Carmen Maria Machado: I think it’s easier because I write so much and these stories are just a fraction of my output. I am conscious of not wanting too many formal conceits in one book, though—of permitting myself range.
Carmen Maria Machado: Marisa—yes! But also, that’s how I experience the world. I feel like the ground isn’t quite stable under anyone’s feet.
Marisa: Do you write every day? (And hell yes. Especially right now. The ground is shaking ALL THE TIME.)
Carmen Maria Machado: I don’t write every day. I find it very hard to write when I’m teaching or have anything else going on. I need long stretches of time in front of me. Like at a residency, or just a free day with no other commitments.
Marisa: I hear that. Since I began editing full-time and had my son three years ago, I’ve barely written anything. Both of those endeavors take a lot of my brain away from writing.
Carmen Maria Machado: Yeah, I’m just easily distracted, I guess? I’m always tracking/keeping lists of ideas, though.
Eva Woods: What residencies have you done? And which one was the best and which one was completely haunted?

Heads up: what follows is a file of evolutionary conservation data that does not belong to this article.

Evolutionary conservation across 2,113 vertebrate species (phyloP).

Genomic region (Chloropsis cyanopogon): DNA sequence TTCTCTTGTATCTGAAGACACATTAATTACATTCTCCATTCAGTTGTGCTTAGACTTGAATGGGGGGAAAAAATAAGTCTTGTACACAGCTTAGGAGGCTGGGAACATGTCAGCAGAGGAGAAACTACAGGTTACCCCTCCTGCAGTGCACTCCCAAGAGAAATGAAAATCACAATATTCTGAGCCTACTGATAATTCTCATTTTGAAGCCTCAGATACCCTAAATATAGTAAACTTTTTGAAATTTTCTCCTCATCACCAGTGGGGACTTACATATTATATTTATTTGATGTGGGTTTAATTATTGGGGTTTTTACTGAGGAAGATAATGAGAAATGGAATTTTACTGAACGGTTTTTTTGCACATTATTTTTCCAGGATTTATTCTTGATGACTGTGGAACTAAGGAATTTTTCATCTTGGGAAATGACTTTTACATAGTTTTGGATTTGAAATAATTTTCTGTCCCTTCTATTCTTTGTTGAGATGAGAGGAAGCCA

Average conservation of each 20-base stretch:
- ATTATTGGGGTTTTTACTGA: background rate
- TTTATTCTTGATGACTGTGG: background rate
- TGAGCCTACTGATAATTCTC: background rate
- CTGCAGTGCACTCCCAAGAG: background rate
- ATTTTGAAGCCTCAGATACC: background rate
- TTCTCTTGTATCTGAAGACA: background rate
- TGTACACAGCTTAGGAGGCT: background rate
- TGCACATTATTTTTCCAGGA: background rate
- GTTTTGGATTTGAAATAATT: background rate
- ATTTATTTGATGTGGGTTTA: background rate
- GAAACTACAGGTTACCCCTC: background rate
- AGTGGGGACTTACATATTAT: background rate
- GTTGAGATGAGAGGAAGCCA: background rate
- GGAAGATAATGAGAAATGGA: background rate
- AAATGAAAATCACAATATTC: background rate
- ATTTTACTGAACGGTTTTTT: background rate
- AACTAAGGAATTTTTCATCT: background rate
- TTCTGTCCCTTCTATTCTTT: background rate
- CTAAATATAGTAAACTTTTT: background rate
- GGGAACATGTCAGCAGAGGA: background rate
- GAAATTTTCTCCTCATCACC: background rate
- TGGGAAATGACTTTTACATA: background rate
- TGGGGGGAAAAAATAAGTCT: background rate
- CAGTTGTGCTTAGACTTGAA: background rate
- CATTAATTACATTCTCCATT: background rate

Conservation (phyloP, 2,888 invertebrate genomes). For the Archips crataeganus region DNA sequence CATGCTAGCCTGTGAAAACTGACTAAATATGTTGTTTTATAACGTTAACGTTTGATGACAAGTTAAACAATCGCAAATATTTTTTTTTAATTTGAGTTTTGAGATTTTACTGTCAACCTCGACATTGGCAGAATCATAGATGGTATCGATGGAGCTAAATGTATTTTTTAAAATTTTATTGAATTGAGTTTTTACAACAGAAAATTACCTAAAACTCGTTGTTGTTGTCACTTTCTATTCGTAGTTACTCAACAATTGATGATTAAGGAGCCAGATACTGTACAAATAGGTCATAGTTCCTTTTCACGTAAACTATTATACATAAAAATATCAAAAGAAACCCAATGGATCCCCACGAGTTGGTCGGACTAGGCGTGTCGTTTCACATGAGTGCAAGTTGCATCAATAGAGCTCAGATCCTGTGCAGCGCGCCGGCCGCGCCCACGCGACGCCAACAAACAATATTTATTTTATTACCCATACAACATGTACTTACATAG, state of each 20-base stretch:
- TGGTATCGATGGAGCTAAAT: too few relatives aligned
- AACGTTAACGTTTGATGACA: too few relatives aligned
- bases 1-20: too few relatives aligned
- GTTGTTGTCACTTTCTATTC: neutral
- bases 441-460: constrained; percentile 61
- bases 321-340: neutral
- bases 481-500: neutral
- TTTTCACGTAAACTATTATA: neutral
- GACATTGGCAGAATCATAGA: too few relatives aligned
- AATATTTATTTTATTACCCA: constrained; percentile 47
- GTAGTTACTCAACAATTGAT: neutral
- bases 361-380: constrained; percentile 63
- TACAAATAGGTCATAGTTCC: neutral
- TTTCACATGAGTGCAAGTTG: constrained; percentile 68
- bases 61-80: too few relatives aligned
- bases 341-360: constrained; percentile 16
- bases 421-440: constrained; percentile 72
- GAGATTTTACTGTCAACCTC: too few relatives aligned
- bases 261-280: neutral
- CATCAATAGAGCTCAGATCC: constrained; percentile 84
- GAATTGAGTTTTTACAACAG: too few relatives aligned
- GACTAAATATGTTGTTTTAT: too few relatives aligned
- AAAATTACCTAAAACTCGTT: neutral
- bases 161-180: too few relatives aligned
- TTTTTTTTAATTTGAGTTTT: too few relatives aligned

Carmen Maria Machado: Yaddo, Hedgebrook, Playa, Headlands Center, Millay Colony. They were all lovely. The Millay Colony is definitely haunted.
Marisa: A very good friend of mine stayed at Millay and said the same thing.
Marisa: I think things like editing and teaching touch on the same areas of our brains, maybe? So, we’re thinking about words and writing, but then we’ve used up that brain space.
Eva Woods: I have a recurring anxiety daydream that you only get a certain number of words in your life and once you’ve used them you’re done. I have the same problem where if I’m doing too many words in one place I can’t anywhere else.
Carmen Maria Machado: Oh totally. After I teach I can barely write emails—my brain is just done.
Marisa: Well, if I could have written only one book in my whole life, Her Body and Other Parties would be a really great choice.
Carmen Maria Machado: Hahaha.
Eva Woods: Dude for real.
Eva Woods: My Twitter review of it was something like, “This book is a spy and I let it sleep in my bed.” It is just so much what I wanted to read.
Carmen Maria Machado: You know what’s funny—when I got my first copy I also slept with it in MY bed. (I was at a residency and my wife was not there, so it didn’t get crushed.)
Eva Woods: Have you read William Trevor? He did similar short horror-but-about-life things.
Carmen Maria Machado: Ooooh, no. What book of his do you recommend?